Africa’s Cities: Opening Doors to the World
Urbanisation is a source of dynamism that can enhance productivity and increase economic integration, says a new World Bank report, Africa’s Cities: Opening Doors to the World, released February 9, 2017.
The report argues that, if well managed, cities can help countries accelerate growth and “open the doors” to global markets in two ways: by creating productive environments that attract international investment and increase economic efficiency, and by creating livable environments that prevent urban costs from rising excessively with increased densification. By generating agglomeration economies, cities can enhance productivity and spur innovation and national economic diversification.
Key recommendations include:
Reform urban land markets (simplify property rights, strengthen city plans). Over the next 20 years, growth in Africa’s urban populations will increase new demand for infrastructure, for housing and other physical structures, and for amenities. To meet this new demand, city leaders and planners must use adaptable strategies. Plans and regulations should allow the best use of land—but they should also permit uses, and users, to change over time, as demand evolves further. Three key considerations will be how to handle land and property rights; how to value land and manage land prices; and land use and urban planning.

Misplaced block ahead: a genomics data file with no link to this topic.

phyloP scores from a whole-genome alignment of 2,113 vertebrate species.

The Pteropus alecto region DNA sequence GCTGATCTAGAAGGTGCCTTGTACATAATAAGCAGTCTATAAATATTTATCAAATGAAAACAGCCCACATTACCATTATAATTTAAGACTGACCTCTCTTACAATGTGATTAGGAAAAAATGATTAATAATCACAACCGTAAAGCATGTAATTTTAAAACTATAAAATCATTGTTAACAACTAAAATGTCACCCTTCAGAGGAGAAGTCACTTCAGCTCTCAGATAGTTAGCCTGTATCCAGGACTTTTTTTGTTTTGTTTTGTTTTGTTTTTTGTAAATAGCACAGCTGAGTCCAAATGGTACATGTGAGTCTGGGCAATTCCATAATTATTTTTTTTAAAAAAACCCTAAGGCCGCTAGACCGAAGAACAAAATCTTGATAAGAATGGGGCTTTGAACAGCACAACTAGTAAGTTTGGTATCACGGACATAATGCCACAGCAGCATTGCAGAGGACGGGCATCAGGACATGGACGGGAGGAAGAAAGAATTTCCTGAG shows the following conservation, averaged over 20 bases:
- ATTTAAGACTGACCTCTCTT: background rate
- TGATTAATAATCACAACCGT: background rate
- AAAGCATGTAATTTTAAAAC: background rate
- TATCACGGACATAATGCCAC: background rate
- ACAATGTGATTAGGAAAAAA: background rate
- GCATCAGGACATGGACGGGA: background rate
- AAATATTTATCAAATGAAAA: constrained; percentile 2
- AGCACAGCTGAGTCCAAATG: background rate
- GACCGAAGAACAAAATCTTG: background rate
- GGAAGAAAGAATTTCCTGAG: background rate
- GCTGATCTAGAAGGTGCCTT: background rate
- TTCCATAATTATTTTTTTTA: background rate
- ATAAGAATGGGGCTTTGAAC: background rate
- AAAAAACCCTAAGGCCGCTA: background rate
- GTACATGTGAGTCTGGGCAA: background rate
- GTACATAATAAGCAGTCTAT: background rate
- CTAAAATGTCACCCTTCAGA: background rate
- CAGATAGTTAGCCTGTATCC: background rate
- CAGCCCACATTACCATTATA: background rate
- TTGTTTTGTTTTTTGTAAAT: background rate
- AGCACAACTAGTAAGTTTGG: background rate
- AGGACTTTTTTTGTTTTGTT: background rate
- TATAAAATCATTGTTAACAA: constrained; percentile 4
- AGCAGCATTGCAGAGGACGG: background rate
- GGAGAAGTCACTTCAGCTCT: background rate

Coordinate early infrastructure investments. Cities must improve the institutional and the physical and infrastructural structures, making them more livable and affordable for people and more attractive to business.
Africa’s Cities: Opening Doors to the World, by Somik V. Lall, J. Vernon Henderson, and Anthony J. Venables, is the flagship report of the Spatial Development of African Cities research funded by the Multi-Donor Trust Fund for Sustainable Urbanization (MDTF SUD).